Hyperdimension Neptunia Re;Birth 1 Review(6.5/10)

the game looks a little on the blurry side, running at a sub-native resolution on vita

The Hyperdimension series has become huge over the past few years, almost to the point of self referential parody. What began innocently enough as a single turn-based rpg grew into a franchise with multiple remakes and spin-offs ranging from an idol management simulator to a strategy rpg. One could argue the franchise’s true beginning wasn’t until Hyperdimension Neptunia Re;Birth 1, a PlayStation Vita and eventual PC remake of the 2011 PS3 original. 

Re;Birth 1 makes use of the battle system introduced in Hyperdimension Neptunia Mk2, which employs a mix of turn-based and real time elements. Enemies are visible in dungeons and can be attacked for an initiative bonus. Once in battle, characters act by turn. During that character’s turn, the player has full 360 degree movement on the field within a specified radius(dictated by the character’s movement stat) and can line him/herself up perfectly to execute a set of combos on an enemy or multiple enemies. 

performance is also less than ideal, but with turn-based action, it’s managable

Combos aren’t a matter of dexterity or rote memorization. Each branch of a character’s combo can be initatiated step by step as the character’s turn doesn’t end until the combo is finished or the player decides to cancel mid-combo. Icons on the bottom of the screen will be friendly reminders of what your options are at each branch. 
The real depth lies within combo customization. Attacks are separated by three categories mapped to different buttons. The triangle button is mapped to “rush” attacks. The square button is mapped to “power” attacks. X is mapped to “break” attacks. 

Rush attacks fill up the EXE gauge more quickly, allowing for devastating EXE-drive attacks or the ability to attack one last time after the combo ends with each final attack requiring differing levels of the EXE gauge to execute. 

Break attacks deplete the enemy’s shield while power attacks inflict the most raw damage to its health. Each slot in the combo tree can be customized, allowing players to set what move they want wherever they see fit. It’s a mix of simple raw combat and in-depth customization that keeps the game from becoming too repetitive despite the groove combat settles into early on. Late in-game, when Re;Birth 1 unleashes all of its characters for players use, it becomes almost daunting managing each character’s combos.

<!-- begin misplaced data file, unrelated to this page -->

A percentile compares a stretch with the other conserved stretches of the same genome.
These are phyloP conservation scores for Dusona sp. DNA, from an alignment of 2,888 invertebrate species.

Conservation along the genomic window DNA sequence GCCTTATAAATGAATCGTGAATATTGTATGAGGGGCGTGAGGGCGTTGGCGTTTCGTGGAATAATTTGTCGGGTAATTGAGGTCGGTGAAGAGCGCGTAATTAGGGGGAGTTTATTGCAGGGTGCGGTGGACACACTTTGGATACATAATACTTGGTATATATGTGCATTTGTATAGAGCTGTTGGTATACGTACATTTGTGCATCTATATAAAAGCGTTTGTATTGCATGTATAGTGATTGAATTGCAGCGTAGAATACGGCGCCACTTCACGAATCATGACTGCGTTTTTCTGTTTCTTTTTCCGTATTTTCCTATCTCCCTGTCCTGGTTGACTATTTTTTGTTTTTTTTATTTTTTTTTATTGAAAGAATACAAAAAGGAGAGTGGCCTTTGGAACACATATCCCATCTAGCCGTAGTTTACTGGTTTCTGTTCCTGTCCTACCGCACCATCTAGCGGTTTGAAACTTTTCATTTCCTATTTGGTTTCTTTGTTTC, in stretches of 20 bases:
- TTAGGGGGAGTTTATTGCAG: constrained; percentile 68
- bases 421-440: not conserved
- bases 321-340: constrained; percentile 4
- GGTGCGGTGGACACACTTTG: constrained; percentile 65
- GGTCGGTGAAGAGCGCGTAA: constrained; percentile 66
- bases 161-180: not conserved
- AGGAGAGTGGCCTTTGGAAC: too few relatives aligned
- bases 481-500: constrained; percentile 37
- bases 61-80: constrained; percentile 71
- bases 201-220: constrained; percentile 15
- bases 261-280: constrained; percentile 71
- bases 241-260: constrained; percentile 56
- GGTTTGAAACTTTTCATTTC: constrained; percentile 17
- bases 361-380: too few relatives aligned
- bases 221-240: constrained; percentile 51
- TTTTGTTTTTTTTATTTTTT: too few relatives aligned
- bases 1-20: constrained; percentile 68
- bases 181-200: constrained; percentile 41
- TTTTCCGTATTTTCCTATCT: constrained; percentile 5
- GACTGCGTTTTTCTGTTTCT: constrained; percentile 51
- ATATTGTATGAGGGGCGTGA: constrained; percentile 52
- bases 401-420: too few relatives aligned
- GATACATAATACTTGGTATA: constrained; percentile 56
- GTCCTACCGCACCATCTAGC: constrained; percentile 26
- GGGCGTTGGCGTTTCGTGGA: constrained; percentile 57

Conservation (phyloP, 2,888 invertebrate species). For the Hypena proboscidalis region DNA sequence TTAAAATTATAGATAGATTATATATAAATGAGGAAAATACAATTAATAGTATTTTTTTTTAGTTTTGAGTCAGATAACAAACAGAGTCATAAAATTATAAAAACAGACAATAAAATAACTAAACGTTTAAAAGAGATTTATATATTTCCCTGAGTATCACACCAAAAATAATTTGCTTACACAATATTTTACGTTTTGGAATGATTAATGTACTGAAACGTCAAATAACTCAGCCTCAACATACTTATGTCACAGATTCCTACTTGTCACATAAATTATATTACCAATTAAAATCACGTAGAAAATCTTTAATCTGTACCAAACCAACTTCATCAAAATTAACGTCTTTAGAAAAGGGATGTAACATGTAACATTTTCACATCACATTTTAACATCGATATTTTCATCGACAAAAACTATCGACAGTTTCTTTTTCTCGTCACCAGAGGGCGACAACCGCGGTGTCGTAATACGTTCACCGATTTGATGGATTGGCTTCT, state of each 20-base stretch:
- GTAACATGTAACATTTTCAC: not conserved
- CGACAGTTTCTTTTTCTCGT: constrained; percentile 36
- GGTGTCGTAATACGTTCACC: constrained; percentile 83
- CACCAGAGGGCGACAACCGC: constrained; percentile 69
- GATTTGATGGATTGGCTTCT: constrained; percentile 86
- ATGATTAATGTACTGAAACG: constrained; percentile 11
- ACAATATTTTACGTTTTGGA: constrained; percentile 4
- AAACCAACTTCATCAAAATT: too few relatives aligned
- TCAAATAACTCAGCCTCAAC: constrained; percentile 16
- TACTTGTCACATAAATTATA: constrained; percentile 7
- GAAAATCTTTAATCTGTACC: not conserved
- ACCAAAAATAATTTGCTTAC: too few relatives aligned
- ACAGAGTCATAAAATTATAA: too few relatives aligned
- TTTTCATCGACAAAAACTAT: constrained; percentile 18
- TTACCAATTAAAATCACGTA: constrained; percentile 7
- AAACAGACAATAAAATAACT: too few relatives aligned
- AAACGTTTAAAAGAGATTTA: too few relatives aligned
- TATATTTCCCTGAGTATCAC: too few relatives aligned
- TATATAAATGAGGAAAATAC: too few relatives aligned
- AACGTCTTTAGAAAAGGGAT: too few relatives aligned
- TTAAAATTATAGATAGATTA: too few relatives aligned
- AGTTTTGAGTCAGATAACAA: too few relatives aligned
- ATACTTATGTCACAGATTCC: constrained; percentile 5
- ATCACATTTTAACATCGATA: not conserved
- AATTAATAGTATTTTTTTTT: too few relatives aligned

This is most definitely an RPG for RPG gamers. Unfortunately, it sticks a little too closely to that hardcore RPG mold. Re;Birth 1 is too stat-based. While most modern rpg’s have clearly defined stats, they’ve moved on to the point that players can generally wipe the floor with higher level enemies and bosses to a degree provided precise planning and strategy is used. That’s not the case in this game. Every level-up and minor equipment change makes a HUGE difference. 

This brings to light Hyperdimension Neptunia Re;Birth 1‘s biggest issue. Difficulty. It constantly flip-flops between incredibly easy and unfair insta-kill enemies. On more than one occasion, easy dungeon runs culminate in a boss battle with a massive difficulty spike. On other occasions, an easy boss quickly leads into the next dungeon being filled with near insta-kill enemies.  It’s an artificial way of extending the game’s length as even after going through all the side dungeons, story dungeons, and doing multiple hours of grinding, the playthrough ran at under forty hours. 

Speaking of dungeons, items, and equipment, the game makes use of a mechanic known as the “remake” system. It’s essentially just a fancy word for crafting. Plans can be acquired to craft weapons, items, and outfits, but new side dungeons can also be created using this remake system. Re;Birth 1 goes a step further, allowing for dungeons to be changed. Every dungeon has plans allowing items/materials to change and for stronger enemies to be added. It’s a basic system that does just enough to alleviate the tedium of the grind slightly. 

All the combat and staring at menus is well and good, but it’s clear from the outset that Hyperdimension Neptunia Re;Birth 1 is a character driven game and these characters are what have kept the series alive so long. If you consider yourself a knowledgable video game and anime nerd, then Re;Birth 1 has you covered.

The premise of a world named Gamindustri split into distinct regions controlled by goddesses engaged in a console war is ridiculous. In fact, ridiculous is the best way to describe the humor and characters. Nearly every dialogue scene contains at least one joke. Some are quite clever and subtle while others are not so subtle. Let’s just say one of the characters is named Tekken and she wears a necklace that says Tekken while wearing gloves that bear a striking resemblance to a certain Jin Kazama. In spite of the archetypes, nearly every character has an endearing quirk that players will likely grow to love. 

Hyperdimension Neptunia Re;Birth 1 is a stupid game. It’s got a stupid premise and a lot of characters fill in the roles of various archetypes. Item and quest names are also stupid ranging from stuff like “non-RPG growth” to “kinda pervy”. Almost everything about this game is stupid, but that’s exactly why it works. I found myself laughing far too often at the dumbest lines or references because sometimes it seems like the writers didn’t try.

 It is a deeply flawed game. Combat is basic and dungeons are incredibly repetitive(some dungeons are recycled and given different names up to four times), but it gets by on its deep customization and charm. Get to know Neptune, Compa, IF, and the rest of the cast for a good time. 


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